Posted on

Knitting: the Difference between Continental and British Style

I wrote this post a few years ago for a blog called Craft Candy (which unfortunately doesn’t exist anymore). So, I thought why shouldn’t I share it on here?

As knitting seems to have become more popular, with avid knitters taking their projects on ‘trains, planes and automobiles’ it’s also becoming apparent that there are two distinct knitting styles: Continental (or German) knitting and English knitting.

Continental Knitting British Knitting – © http://craftsmumship.com/

I was taught continental knitting by my aunt and in school when growing up in Germany. Only when I came to England in 1996 did I notice the English knitting style, which immediately struck me as being much more complicated and taking longer to complete projects.

I always believed that the way I knit (continental) was much faster and much more time efficient. And in fact, it actually is. Not only according to Wikipedia which states that: “Continental knitting can be done at a greater rate than English knitting, as the stitches are formed closer to the needle points and the yarn has a shorter travel.” But also according to STV Scotland, which interviewed Hazel Tindall, who won an international knitting competition to become the World’s Fastest Knitter. She completed 262 stitches in 3 minutes!

Continental knitting/German knitting or picking as it’s sometimes also called is mostly used in Northern and Eastern Europe. The yarn is held in the left hand and a movement of the left index finger (or other fingers) helps the needle to pick up the yarn and form a new stitch.

Important to remember with this style of knitting is the position of the yarn, it always needs to end up behind the needles after any stitch has been completed. The yarn is held over the forefinger of the left hand, achieving tension of the yarn in many different ways. Either by wrapping the yarn around the little finger, wrapping it around the forefinger or holding the yarn against the left hand needle with the middle finger to keep it as taut as needed.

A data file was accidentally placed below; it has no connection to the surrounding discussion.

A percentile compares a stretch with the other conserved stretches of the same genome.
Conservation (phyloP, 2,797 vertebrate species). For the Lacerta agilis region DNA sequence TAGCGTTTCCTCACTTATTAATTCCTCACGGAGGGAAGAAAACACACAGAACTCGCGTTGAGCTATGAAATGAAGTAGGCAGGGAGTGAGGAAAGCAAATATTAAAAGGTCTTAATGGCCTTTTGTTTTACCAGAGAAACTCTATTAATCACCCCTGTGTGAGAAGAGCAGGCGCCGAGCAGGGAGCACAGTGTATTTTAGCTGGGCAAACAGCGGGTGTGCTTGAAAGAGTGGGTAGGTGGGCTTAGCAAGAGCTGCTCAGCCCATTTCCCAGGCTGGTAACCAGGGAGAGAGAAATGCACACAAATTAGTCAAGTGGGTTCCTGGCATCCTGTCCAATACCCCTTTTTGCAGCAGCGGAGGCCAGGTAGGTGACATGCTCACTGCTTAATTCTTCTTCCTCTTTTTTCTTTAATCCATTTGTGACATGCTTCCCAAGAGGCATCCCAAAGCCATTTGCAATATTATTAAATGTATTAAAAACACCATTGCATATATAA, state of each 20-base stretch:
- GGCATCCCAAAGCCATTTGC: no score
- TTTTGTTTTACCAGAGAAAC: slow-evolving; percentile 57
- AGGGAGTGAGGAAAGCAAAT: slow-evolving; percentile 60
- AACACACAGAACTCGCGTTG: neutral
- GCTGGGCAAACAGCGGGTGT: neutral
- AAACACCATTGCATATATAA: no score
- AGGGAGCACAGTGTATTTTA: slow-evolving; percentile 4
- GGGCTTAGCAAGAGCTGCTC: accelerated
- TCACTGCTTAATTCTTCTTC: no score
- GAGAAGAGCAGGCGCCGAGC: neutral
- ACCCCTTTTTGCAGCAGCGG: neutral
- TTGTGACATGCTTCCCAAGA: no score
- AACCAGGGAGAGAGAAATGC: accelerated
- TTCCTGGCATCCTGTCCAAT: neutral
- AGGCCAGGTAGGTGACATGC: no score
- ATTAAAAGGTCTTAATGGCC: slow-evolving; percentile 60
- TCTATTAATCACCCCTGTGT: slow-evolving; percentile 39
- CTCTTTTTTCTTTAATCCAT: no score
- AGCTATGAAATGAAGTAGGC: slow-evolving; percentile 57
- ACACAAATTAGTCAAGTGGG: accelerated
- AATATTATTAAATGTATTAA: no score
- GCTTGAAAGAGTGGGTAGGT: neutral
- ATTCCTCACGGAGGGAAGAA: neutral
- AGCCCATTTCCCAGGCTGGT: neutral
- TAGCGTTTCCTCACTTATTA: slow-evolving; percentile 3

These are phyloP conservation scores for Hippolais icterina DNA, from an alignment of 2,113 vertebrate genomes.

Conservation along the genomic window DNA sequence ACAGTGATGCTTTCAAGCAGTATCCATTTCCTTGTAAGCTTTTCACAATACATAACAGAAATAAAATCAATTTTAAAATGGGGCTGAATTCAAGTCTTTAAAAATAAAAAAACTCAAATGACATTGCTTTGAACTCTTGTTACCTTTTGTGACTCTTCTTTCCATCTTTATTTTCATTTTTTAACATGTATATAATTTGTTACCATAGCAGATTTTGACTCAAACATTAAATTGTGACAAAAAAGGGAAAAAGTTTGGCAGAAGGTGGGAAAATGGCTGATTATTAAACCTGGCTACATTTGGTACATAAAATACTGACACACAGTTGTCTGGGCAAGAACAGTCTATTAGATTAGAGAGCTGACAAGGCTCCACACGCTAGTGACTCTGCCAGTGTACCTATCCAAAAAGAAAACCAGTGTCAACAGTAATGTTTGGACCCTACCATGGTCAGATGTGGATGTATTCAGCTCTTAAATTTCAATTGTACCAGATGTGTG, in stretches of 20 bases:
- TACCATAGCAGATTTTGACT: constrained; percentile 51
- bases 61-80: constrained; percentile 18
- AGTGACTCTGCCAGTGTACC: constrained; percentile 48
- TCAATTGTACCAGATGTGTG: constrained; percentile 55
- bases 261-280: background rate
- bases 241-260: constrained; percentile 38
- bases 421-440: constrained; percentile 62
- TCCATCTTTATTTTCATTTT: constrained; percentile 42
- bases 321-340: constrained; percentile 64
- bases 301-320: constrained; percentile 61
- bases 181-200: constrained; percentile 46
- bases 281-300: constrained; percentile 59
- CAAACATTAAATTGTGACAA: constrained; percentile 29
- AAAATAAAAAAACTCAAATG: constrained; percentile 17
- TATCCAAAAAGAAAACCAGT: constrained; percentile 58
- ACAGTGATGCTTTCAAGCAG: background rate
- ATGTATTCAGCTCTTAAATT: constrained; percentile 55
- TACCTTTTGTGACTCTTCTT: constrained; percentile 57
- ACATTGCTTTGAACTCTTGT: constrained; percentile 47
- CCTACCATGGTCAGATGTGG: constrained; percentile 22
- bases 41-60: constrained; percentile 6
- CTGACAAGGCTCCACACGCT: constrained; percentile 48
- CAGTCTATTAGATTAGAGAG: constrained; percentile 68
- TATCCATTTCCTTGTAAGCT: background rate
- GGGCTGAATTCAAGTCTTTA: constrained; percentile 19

People that have previously crochet find learning the continental style of knitting easier as the yarn is held in a similar way, in the left hand, and the right hand motion is pretty much the same for both knitting and crocheting.

English knitting, which is also sometimes referred to as American knitting or throwing, is mostly used in England and America, according to About.com Knitting. It involves holding the yarn in your right hand and ‘throwing’ it over the needle to form a stitch.

Making a knit stitch the right needle is inserted into the left side of the first loop on the left needle. The yarn is then wrapped counter-clockwise around the right needle, and this new loop is pulled with the right needle through the old one.

Posted on 2 Comments

The Difference Between Continental and British Knitting?

I’ve always wondered about the differences between continental / German knitting (left-handed) and English knitting (right-handed). I was taught continental / German knitting (being German that obviously makes a lot of sense). It was only when I came to England in 1996 I noticed that there are other ways of knitting, including what seemed to me a rather more complicated way of knitting, which involved rather a lot of moving around.

Naively, I always believed that my way of knitting (German / continental) was quicker and much more time efficient. So, imagine my surprise when I found out that apparently it is, Wikipedia states: “Continental knitting is preferred by professional hand knitters, as it is the more efficient method, requiring the shortest number of specific hand-motions per stitch.” Over on Ackwood’s YouTube channel is a great video demonstrating the continental technique:  

English knitting on the other hand, according to Wikipedia is sometimes referred to as picking as “the yarn is held in the left hand and the motion of bringing the yarn forward with a needle held in the other hand” seems like picking it through. And over on LindsayLew’s YouTube channel a good example of British knitting:

I can’t say that I’ve ever tried using anything else than my German knitting technique, especially as it is so easy to learn. Just check out how easy it is in on TECHknitting. Now it would be interesting to hear what your thoughts are about the different kinds of knitting. Which one do you favour?